Christchurch Mayor Lianne Dalziel won't seek re-election

After nine years in the job, Christchurch Mayor Lianne Dalziel announced this morning she won’t be seeking a fourth term in the 2022 election. 

Lianne Dalziel and her late husband Rob Davidson. Source: Christchurch City Council.

The three-term Mayor said without her husband Rob Davidson, who died last year aged 69 from prostate cancer, she didn’t feel she could run again. 

“It is time for a new direction in my life. I don’t know where this will lead, but I will always be proud of what has been achieved, and the firm foundation for the future that we have built together,” Dalziel said.

The 61-year-old, formerly a Labour Cabinet minister, said she entered local government in 2013 having inherited a large “financial challenge” in the years after the 2011 earthquakes. 

“It started with a $400 million hole in the budget and the loss of accreditation to issue building consents in the biggest rebuild the country has ever faced,” she said. 

“We have turned a corner, and everyone can see that we are becoming the city of choice for the future.”

Dalziel reflected on the challenges Christchurch faced while in the top job.

“We then had the floods. The Mayoral Taskforce we established in response has guided us as we have systematically tackled each element of the vulnerabilities we were exposed to. It was extremely gratifying seeing no homes flooded in the recent event – it has been a big investment, but it is paying off.

“The Port Hills Fires were also tragic, reminding us of the dangers that come with residential proximity to rural environments.

“Being Mayor at the time of the mosque shootings and standing alongside our Muslim communities was devastating, but also uplifting. The incredible Muslim leaders who spoke of unity, peace and compassion, as well as offering forgiveness, were incredibly moving,” she said.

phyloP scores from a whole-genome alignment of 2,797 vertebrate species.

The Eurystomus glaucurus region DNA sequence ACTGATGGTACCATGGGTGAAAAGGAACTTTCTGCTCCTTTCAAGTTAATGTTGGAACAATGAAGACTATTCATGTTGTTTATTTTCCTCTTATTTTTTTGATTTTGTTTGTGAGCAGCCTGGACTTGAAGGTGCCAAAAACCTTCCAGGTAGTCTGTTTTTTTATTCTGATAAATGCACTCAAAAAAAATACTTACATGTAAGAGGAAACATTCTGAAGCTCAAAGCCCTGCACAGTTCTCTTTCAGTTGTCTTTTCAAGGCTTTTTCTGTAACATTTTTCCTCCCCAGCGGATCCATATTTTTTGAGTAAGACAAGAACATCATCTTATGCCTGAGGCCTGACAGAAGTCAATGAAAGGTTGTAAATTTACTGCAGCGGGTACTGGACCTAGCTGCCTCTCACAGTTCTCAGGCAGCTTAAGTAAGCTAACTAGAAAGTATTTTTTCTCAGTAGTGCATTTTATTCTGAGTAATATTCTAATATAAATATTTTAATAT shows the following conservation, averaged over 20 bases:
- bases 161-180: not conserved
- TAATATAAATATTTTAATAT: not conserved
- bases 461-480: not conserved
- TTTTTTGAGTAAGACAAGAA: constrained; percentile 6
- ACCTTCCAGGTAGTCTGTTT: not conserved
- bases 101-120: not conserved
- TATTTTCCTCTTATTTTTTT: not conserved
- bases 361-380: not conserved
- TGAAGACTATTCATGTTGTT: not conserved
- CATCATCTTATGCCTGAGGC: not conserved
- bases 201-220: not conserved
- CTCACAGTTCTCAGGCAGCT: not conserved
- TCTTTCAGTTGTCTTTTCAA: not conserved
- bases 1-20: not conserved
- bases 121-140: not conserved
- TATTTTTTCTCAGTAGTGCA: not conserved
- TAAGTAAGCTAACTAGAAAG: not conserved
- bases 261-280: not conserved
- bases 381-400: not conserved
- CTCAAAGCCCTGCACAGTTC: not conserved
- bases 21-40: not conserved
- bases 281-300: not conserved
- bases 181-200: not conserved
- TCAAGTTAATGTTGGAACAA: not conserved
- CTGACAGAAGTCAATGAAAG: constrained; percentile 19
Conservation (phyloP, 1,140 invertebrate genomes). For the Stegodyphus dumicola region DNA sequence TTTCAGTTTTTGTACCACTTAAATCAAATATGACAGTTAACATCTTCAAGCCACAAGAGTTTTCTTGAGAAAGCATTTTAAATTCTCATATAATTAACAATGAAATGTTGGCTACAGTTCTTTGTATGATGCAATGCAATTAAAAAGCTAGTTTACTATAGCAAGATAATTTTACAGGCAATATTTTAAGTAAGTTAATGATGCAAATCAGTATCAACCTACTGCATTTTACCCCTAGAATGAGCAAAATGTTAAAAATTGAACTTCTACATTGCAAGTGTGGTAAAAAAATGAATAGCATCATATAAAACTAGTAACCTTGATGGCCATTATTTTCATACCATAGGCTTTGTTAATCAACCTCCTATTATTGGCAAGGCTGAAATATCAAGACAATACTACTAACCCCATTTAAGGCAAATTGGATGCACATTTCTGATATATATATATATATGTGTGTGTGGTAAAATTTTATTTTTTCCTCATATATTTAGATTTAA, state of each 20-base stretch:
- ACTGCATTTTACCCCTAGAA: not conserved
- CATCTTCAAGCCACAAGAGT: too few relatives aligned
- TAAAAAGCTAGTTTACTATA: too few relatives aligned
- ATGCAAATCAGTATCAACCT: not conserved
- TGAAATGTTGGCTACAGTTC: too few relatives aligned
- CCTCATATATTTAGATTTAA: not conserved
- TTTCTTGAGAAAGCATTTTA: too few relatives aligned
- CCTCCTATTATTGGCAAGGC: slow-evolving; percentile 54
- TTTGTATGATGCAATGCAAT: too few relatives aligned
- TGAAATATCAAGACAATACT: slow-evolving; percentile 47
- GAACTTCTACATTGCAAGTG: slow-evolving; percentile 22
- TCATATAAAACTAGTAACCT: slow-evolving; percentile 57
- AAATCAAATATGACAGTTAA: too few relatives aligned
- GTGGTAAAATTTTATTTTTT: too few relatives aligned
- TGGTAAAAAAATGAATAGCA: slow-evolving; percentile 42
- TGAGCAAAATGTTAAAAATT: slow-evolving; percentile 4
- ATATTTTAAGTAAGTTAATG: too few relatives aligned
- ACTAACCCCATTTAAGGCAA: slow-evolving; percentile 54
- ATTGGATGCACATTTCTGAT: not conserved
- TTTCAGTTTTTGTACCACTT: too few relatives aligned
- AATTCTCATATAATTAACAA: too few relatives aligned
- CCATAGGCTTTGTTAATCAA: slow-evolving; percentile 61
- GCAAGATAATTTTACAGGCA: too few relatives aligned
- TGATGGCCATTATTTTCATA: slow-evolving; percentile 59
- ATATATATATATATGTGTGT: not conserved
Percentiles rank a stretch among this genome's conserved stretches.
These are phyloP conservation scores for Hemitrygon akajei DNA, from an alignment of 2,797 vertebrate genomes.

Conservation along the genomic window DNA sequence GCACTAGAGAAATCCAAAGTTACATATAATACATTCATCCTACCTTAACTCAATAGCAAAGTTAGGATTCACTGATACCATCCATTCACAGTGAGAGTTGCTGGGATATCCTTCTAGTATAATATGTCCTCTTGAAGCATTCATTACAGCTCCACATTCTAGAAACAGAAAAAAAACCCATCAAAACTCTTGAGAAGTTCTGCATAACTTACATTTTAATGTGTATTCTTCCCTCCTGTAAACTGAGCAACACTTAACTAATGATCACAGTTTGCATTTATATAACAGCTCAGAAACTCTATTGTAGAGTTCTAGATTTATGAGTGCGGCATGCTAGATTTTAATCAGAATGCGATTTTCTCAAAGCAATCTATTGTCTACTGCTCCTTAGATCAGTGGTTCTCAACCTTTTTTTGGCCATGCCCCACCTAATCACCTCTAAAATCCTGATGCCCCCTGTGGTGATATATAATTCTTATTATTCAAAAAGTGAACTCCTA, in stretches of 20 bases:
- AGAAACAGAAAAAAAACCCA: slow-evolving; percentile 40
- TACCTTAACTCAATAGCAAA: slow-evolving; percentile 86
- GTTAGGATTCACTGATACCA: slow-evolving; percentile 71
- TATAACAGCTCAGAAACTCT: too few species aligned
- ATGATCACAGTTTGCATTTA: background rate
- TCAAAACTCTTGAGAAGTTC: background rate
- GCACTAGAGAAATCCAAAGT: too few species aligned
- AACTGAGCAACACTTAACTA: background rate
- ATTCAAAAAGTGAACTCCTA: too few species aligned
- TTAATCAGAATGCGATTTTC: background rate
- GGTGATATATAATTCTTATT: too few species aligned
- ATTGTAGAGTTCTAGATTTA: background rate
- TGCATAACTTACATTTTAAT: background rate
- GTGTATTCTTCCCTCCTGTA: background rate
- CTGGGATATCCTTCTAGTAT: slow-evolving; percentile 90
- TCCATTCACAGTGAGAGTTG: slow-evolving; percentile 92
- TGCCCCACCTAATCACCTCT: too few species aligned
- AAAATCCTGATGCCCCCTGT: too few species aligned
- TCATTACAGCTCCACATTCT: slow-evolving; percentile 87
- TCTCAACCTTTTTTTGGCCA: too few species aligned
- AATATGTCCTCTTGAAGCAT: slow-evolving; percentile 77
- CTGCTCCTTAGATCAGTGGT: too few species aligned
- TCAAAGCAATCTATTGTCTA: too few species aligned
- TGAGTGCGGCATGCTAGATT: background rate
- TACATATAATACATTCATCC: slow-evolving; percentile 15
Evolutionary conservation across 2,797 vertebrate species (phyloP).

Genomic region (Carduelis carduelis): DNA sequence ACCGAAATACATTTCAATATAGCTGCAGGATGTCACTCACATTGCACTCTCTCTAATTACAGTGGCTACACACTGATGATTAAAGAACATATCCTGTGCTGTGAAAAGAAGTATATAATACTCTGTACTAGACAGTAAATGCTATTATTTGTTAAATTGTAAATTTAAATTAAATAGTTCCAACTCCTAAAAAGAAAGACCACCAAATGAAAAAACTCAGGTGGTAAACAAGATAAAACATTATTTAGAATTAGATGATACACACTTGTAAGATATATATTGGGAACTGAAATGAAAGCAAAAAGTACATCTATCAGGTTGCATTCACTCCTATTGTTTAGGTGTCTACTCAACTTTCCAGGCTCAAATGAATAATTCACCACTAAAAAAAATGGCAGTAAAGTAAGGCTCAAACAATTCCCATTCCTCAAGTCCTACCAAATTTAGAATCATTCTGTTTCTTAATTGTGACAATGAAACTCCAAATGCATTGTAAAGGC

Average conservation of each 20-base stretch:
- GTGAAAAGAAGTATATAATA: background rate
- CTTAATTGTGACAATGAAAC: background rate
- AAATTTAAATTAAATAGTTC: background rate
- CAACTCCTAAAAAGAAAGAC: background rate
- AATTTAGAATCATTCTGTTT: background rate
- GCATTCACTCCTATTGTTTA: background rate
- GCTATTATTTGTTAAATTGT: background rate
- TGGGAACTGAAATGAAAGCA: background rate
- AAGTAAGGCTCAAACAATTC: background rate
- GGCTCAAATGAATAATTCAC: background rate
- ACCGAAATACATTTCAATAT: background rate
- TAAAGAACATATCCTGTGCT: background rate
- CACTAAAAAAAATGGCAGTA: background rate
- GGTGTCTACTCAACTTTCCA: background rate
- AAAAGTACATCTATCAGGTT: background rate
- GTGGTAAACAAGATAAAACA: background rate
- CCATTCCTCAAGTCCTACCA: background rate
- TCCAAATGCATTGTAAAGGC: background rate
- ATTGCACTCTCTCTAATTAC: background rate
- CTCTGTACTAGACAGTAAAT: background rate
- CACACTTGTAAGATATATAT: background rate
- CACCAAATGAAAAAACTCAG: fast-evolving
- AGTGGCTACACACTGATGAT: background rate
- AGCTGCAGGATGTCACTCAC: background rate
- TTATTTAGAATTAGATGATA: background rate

Dalziel said she was proud of the response from the community after March 15, 2019. 

“The thousands who turned up at the Call to Prayer one week later sent a powerful message to the Muslim community: ‘We have got your back.’”

She said she was “deeply proud” of the relationships she had helped build across the region, particularly with mana whenua. 

“If we have learned anything from our experience over the past decade, it is that true collaboration is the only way to achieve the best results,” Dalziel said. 

There were still issues the city faced, she added. 

“This is never more important than it is now as we face a massive reform programme  – three waters reform, Resource Management Act reform, National Policy Statement – Urban Development, the Future for Local Government Review, to name a few.  

“At the same time, we are taking on the challenges of an uncertain future, including the impacts of climate change and advances in technology.”

Deputy Mayor Andrew Turner, councillor James Gough and councillor Phil Mauger indicated last month they were considering running for Mayor.

Councillor Sara Templeton and councillor Mike Davidson said they wouldn't rule out a tilt at the top job.